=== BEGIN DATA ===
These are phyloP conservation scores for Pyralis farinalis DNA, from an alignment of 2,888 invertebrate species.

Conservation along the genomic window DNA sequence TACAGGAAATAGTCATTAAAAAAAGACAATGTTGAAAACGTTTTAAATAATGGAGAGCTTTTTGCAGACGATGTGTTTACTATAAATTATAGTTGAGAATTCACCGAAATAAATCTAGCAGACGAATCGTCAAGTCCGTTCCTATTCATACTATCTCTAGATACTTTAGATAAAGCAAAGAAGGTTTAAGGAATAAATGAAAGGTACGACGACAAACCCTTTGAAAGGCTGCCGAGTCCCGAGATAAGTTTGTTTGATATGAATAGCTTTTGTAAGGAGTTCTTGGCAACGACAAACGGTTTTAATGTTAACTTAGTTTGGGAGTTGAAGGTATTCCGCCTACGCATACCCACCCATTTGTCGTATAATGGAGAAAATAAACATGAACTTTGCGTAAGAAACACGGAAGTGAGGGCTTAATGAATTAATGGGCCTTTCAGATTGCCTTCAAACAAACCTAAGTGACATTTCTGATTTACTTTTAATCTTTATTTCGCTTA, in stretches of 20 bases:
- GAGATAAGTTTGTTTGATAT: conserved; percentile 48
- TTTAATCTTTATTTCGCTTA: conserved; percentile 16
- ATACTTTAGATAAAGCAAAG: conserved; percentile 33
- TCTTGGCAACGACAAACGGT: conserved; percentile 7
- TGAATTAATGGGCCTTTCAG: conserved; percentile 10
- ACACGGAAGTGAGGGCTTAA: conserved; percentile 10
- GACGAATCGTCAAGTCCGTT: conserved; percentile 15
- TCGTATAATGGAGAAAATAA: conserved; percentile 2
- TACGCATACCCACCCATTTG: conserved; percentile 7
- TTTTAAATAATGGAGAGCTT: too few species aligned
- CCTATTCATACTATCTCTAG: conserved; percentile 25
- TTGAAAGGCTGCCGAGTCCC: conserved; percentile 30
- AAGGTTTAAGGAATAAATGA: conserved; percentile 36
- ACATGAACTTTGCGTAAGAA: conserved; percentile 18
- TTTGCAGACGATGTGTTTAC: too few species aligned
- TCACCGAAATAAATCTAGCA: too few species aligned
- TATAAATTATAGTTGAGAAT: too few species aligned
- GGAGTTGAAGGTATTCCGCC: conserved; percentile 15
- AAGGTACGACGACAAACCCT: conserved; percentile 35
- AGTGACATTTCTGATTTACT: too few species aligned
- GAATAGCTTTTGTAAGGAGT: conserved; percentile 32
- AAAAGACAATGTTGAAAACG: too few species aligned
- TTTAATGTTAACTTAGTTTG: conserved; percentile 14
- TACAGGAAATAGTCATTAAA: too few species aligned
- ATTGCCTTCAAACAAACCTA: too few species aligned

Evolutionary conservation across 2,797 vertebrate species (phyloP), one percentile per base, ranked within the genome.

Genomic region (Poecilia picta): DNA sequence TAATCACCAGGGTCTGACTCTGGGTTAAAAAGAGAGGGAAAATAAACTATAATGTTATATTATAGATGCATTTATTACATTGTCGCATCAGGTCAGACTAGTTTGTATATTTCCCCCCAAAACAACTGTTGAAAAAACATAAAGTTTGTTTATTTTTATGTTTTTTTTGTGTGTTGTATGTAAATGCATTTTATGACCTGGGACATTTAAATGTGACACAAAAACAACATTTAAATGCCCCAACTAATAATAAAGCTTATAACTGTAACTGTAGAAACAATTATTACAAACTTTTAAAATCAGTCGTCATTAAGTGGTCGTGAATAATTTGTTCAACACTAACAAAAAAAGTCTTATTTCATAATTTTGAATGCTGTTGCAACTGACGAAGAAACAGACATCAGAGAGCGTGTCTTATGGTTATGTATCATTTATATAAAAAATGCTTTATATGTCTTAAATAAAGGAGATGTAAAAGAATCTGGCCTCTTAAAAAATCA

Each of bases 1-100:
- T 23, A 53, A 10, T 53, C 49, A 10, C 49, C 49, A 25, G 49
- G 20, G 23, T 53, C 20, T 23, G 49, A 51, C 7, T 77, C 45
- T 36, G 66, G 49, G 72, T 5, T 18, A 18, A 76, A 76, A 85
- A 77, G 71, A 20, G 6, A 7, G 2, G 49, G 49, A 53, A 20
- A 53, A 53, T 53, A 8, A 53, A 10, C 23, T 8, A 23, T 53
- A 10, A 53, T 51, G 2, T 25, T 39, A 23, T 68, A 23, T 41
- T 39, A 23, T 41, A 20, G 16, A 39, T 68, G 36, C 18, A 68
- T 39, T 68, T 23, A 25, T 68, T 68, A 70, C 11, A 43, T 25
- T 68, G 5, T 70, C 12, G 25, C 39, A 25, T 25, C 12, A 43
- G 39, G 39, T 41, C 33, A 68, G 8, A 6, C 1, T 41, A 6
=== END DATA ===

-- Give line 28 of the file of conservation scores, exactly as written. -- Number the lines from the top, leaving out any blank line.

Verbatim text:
Evolutionary conservation across 2,797 vertebrate species (phyloP), one percentile per base, ranked within the genome.